dieter k Member

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    i think abit of both as the new walls are very different from the original, not only style but actual materials used
     
  16. ferzal

    ferzal Active Member

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    For an 8 unit complex, I'll say again, you'd definitely want a special resolution for that especially when you're doing it at the AGM! I have to laugh a bit. It's a bit of a comedy of errors. The strata managers should have either gone with straight up maintenance (not recommended given the extent of changes) or proposed a Special Res. They did neither. Why am I not at all surprised?

    But as I pointed above, if you don't have 3 nay votes, you're wasting your time. That's the nature of investing in OCs
     
  17. dieter k

    dieter k Member

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    no we have 3 nays, but that really is not my motivation. Its the way 4 people 'hijacked' the situation, using an ordinary vote and pulled out a third funding arrangement which was vastly different of what was listed in the agm. At the end of the day, I will stick to my guns, as I will not be bound by an incorrect voting procedure, unless the law tells me of course!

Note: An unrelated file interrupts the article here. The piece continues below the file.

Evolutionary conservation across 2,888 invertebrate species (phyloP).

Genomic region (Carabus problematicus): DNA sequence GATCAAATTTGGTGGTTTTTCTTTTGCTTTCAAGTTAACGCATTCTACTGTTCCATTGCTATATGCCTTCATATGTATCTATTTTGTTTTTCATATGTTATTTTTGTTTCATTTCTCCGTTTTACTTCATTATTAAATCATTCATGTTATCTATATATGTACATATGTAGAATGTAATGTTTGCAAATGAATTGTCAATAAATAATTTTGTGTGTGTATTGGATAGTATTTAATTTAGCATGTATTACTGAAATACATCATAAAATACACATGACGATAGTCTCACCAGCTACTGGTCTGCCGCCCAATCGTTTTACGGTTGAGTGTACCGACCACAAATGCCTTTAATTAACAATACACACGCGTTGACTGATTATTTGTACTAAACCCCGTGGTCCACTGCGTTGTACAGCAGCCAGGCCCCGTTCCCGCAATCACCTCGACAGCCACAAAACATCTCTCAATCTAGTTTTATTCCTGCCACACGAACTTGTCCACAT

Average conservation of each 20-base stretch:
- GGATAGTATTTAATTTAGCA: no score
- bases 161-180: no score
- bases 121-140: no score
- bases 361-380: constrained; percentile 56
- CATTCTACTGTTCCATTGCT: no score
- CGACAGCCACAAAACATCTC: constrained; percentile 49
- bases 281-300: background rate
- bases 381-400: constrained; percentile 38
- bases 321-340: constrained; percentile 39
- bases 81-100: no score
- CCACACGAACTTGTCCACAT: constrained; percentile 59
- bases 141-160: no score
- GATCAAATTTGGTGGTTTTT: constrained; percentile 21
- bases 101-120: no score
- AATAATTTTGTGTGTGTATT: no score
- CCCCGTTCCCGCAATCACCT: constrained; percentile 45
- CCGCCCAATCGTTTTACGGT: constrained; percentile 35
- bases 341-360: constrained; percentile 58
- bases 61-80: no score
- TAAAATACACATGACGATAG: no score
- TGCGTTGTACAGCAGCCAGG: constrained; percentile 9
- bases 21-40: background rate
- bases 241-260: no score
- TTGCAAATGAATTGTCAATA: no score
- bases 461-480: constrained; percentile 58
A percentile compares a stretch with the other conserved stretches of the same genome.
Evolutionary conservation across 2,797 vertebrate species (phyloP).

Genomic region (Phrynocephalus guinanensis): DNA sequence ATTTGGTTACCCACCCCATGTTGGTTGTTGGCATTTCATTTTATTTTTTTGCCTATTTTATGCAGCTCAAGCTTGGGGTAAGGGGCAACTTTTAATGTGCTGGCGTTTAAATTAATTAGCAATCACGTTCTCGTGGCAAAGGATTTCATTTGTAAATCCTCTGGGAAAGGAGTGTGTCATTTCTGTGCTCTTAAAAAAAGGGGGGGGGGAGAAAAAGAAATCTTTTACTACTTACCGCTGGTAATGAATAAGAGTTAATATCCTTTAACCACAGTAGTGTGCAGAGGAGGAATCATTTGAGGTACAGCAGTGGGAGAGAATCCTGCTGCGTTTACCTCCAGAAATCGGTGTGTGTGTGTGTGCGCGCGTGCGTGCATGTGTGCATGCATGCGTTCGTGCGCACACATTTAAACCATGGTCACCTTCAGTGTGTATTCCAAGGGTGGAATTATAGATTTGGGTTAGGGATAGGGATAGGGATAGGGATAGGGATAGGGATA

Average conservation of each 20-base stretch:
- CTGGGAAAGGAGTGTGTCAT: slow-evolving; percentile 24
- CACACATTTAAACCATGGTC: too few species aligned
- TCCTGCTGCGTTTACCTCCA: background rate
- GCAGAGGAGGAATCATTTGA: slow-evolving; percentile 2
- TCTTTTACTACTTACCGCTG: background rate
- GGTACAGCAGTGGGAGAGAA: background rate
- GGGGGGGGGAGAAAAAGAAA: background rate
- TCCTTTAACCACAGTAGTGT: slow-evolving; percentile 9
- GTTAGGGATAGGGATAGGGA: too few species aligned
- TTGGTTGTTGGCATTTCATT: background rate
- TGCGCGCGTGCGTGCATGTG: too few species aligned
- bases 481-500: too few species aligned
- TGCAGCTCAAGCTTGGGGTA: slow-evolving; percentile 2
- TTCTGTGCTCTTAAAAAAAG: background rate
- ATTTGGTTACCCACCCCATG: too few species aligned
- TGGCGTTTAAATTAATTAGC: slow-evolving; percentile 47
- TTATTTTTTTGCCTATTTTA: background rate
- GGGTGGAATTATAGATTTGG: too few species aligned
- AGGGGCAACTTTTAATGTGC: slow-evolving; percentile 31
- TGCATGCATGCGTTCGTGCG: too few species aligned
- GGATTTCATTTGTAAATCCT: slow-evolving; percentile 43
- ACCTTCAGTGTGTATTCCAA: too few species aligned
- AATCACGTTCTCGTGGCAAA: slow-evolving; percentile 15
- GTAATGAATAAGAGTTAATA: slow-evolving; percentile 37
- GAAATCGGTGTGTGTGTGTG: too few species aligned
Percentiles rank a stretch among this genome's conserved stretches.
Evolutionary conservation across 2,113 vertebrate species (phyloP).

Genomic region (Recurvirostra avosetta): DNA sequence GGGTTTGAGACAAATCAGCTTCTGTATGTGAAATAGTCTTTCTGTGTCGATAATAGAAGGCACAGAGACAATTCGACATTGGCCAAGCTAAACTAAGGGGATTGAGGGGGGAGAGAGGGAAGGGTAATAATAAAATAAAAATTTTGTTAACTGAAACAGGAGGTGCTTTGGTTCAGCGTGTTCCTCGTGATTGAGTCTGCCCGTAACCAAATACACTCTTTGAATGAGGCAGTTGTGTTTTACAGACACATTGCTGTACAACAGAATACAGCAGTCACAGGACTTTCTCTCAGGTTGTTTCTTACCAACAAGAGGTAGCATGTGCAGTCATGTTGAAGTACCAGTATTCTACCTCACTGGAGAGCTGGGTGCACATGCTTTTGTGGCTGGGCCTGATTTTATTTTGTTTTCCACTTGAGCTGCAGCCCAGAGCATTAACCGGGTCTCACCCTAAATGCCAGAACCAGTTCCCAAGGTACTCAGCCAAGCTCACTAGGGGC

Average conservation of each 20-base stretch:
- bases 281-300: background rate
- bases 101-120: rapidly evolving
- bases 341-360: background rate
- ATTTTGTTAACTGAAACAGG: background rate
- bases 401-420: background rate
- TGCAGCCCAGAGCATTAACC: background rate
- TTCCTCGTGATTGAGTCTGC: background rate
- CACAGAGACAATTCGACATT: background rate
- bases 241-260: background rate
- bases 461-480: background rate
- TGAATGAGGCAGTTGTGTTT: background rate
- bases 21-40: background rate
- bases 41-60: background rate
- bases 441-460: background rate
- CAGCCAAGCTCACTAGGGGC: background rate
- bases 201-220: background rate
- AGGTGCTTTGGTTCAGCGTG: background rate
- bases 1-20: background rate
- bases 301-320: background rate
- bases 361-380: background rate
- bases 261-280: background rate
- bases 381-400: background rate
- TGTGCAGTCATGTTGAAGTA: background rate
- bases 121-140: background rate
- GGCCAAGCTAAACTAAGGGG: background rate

18. thatbum

    thatbum Well-Known Member

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    Yeah but what are you going to do about it? Take it to tribunal?
     
  19. ferzal

    ferzal Active Member

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    That's probably why they tried the ordinary resolution - perhaps expecting a proxy. It sounds like you will get a chance to vote again if they're meeting with you. You have options after that, in any case and, whilst there's no guarantee, it could likely fall your way.

    However, it sounds like at least 7 out of the 8 owners care about an outcome here. That's a good reason to work the issue out properly. Unified OCs are the only OCs worth investing in IMO.

    If there are grievance/disputes, depending on the state, potential buyers can see that in a given year. That can turn investors away.
     
  20. dieter k

    dieter k Member

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    We have written and tried mediating via email, but they are just ignoring the issue. Hence why we have contacted the head office in sydney. Its been going on for months-they keep threatning us with debt collection(money for walls), funnily enough that is not forthcoming. If head office dont sort this out, then yes we will employ a lawyer to do it for us.